This thesis reports an attempt to extract DNA from the skeletal remains of five young children who died approximately 1,900 years ago and who were recovered from an Italian archaeological site, Isola Sacra. These skeletons have been tentatively diagnosed as thalassemics based on morphological observations, but alternative diagnoses are also possible. DNA diagnosis was used to attempt to identify thalassemia mutations from the human globin genes extracted from these skeletons.
Successful extraction of the human globin genes is largely dependent on two factors: retrieving sufficient amounts of ancient DNA without PCR (Polymerase Chain Reaction) inhibitors, and no contamination from modern DNA. To improve the chances of success, a more efficient and rapid method of extracting DNA from ancient skeletons was developed using a silica-based spin column technique to maximize the yield of amplifiable DNA from ancient skeletons and minimize the risk of the contamination with modern DNA. In a single step, the DNA is concentrated and separated from non-DNA substances that could inhibit PCR. This sufficiently removed PCR inhibitors but without an increased risk of contamination. A comparison test proved that this new approach is superior to current commonly used methods.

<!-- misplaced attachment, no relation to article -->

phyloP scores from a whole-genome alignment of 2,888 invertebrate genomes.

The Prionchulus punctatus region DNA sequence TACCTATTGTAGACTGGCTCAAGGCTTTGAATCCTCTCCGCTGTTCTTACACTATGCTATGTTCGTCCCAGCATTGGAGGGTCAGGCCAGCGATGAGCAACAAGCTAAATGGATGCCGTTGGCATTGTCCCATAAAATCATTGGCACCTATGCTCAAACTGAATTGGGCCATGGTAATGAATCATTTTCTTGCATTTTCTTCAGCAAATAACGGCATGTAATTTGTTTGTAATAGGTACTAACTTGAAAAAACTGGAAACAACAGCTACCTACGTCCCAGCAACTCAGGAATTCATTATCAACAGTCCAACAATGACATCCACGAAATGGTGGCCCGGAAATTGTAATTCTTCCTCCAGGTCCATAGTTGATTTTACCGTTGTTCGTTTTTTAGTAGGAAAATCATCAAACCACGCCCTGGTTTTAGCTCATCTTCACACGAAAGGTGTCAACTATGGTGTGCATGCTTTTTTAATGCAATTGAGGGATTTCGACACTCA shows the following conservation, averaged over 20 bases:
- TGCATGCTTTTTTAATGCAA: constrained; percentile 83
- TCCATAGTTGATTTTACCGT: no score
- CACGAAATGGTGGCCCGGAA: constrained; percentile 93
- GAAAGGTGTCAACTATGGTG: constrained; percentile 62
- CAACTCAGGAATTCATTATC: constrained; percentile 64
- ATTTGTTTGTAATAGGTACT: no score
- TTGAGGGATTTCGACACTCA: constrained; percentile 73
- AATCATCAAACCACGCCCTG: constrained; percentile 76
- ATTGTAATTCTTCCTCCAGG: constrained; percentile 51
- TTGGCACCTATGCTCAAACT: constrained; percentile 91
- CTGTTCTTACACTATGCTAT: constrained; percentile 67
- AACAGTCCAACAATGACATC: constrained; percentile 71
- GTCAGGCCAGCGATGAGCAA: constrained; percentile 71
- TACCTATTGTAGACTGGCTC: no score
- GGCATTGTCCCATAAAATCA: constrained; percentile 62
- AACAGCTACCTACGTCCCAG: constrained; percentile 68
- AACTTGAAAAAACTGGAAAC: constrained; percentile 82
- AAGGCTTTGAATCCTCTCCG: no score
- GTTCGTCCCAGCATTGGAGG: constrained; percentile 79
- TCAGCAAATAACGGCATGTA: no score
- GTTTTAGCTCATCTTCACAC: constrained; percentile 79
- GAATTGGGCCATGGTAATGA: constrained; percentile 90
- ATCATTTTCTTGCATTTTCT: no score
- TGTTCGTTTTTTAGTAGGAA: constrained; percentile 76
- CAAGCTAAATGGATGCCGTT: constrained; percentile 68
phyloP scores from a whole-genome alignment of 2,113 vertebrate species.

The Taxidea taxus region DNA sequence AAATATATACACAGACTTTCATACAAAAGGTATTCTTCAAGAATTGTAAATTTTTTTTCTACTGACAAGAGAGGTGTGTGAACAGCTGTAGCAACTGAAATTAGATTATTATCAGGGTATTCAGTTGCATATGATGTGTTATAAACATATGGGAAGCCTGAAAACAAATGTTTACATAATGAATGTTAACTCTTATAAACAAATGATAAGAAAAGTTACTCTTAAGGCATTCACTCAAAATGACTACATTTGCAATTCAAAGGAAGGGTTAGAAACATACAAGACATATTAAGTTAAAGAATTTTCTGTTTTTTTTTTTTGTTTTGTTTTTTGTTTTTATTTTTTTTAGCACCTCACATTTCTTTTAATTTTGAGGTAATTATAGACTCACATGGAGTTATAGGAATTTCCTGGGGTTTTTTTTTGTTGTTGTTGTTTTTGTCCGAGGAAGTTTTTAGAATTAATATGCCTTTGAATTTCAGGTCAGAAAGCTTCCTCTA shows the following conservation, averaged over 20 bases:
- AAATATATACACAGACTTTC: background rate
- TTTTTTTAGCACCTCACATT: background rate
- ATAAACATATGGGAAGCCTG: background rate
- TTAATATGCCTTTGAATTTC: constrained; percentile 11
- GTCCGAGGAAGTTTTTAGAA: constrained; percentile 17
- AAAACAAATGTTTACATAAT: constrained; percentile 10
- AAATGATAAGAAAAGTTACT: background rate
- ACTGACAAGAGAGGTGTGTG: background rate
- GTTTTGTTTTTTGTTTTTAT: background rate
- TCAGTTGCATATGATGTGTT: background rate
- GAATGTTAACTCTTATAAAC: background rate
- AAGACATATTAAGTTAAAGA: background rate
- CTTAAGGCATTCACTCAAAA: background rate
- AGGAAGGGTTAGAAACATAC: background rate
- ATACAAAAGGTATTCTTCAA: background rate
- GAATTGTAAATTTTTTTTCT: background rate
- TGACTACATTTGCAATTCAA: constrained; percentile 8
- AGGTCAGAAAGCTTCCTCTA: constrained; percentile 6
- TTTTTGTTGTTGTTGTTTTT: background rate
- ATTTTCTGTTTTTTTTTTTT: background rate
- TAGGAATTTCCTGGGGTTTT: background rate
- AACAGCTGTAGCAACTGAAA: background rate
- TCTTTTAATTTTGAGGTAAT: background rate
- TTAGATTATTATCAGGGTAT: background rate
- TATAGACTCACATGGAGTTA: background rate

Upon application of the new method, the evidence suggests that ancient human p-globin genes were extracted from three of the five individuals from Isola Sacra. DNA diagnosis for two of the most common Italian thalassemia mutations, IVS 1-11 a and codon 39 (more than 50% of current Italian thalassemia mutations),revealed that these three individuals did not have these two mutations. However, the present results cannot totally exclude the possibility of thalassemia from these specimens since five other untested mutations might occur in these specimens.
Precautions were taken to minimize the risk of contamination. Contamination was also monitored by mtDNA analysis of each individual. No systemic contamination took place in this study but a sporadic contamination was identified with one specimen. The further analysis clearly indicated that the contamination came from the author.
This thesis has shown that DNA diagnosis of diseases from ancient remains can be a new, powerful approach to the study of health and disease in past human populations. Technical improvements and revised research strategies are expected to advance DNA diagnoses of ancient diseases.